Growing up, my parents used to pick “classic” movies for my sister and I to watch. Some of these classics were Citizen Kane, The Maltese Falcon, Rear Window and True Grit, to name a few. The Hitchcock and John Wayne movies I didn’t mind so much, but the other, boring, black and white ones, I did not care for. Most of the time when my parents chose a movie I would ask, “Is it in black and white?” And the answer usually determined whether or not I would like it. In my mind, in most cases, black and white meant boring. Now that I am older, and more appreciative, I realize how wrong I was.
This last week I watched an amazing black and white film, 12 Angry Men (1957). This movie, directed by Sidney Lumet, is one of my favorites that I have watched recently. It is only 96 minutes long and I was captivated throughout the film.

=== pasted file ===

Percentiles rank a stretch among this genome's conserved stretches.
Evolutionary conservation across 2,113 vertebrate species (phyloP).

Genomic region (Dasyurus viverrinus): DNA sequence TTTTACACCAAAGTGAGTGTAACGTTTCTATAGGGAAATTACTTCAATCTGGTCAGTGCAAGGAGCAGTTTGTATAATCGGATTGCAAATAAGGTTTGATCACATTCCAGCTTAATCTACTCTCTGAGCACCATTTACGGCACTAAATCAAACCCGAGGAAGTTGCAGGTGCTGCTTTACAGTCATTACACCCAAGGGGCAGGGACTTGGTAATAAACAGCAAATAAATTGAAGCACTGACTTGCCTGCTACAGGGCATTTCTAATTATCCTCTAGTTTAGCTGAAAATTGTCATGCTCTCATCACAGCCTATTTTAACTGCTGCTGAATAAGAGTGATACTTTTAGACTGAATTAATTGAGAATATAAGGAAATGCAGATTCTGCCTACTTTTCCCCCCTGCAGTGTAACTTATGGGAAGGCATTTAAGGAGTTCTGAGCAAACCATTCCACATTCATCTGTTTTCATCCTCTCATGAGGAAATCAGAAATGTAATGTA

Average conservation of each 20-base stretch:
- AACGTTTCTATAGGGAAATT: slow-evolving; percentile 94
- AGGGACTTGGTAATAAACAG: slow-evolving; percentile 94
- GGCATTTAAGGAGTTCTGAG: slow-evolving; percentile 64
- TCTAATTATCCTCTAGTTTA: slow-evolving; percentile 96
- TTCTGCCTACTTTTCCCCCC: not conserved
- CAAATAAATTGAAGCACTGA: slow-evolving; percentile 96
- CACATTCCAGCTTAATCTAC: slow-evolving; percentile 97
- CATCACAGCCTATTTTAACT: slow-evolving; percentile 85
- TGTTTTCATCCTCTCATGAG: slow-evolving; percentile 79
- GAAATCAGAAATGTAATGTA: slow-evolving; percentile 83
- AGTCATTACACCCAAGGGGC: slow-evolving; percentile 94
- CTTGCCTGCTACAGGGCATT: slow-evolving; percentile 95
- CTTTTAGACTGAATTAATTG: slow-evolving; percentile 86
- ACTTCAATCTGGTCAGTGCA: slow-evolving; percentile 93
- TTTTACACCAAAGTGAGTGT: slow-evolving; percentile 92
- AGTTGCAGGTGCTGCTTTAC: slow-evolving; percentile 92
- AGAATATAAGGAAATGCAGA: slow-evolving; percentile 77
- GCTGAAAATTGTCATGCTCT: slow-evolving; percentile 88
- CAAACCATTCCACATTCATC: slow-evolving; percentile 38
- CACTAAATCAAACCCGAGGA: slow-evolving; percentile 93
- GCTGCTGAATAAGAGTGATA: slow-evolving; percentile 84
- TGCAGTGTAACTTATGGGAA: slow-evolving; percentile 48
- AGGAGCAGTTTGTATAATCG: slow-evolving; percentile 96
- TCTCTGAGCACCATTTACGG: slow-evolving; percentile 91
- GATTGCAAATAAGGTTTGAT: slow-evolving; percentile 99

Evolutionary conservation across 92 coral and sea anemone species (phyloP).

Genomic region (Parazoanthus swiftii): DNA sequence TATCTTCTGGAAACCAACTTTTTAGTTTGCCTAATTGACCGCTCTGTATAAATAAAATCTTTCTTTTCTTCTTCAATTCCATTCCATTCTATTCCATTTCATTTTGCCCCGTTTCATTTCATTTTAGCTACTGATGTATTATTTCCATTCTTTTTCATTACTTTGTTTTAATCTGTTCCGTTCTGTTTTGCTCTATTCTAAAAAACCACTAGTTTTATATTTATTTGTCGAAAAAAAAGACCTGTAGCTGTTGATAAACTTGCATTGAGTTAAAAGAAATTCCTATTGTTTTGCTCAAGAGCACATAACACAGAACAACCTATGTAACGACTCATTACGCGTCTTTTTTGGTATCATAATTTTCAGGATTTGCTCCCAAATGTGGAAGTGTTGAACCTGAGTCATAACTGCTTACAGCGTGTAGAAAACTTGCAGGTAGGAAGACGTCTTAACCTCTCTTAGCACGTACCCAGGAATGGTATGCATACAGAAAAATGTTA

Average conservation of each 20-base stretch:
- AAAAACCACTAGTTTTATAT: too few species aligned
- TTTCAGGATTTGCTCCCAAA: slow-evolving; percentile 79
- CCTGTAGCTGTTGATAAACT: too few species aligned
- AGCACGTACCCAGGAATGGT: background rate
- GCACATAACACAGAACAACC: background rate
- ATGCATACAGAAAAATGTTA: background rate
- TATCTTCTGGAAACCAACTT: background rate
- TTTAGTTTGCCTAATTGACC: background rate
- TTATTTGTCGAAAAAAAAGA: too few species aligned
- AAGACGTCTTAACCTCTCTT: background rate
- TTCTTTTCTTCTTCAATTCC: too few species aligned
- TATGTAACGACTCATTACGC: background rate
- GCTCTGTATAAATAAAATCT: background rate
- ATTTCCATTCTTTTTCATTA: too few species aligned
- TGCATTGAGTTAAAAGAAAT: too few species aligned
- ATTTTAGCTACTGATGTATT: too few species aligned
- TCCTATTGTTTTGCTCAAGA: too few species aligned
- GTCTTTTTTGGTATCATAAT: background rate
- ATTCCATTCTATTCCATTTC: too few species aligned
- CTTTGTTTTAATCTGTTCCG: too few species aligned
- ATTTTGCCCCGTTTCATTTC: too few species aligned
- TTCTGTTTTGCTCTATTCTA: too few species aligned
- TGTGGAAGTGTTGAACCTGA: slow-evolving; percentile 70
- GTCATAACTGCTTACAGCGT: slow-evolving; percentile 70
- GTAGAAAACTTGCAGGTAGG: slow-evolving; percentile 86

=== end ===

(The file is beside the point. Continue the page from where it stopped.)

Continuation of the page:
The scene—a jury room
The characters—the twelve jurors deliberating a case (some of the stars include: Henry Fonda, Lee Cobb, Jack Klugman, and John Fiedler, you might recognize him as the voice of Piglet).
The problem—eleven men are convinced that an eighteen year old boy from the slums is guilty of stabbing his father, and one has a reasonable doubt and thinks the boy innocent.
I found this story intriguing and dynamic. The acting and directing is superb. What I liked about this movie was that it starts when the jury leaves the courtroom to deliberate. Everything you learn about the case is from the juror’s arguments. You learn a lot about the characters through their arguments. I found myself pulled back and forth between guilty and not guilty.
I highly recommend this movie. It will not take a large chunk of your time, and the escape into this story is well worth it. Check it out tonight from the Milligan Library!
12 Angry Men Call Number: PN1997.T84 2001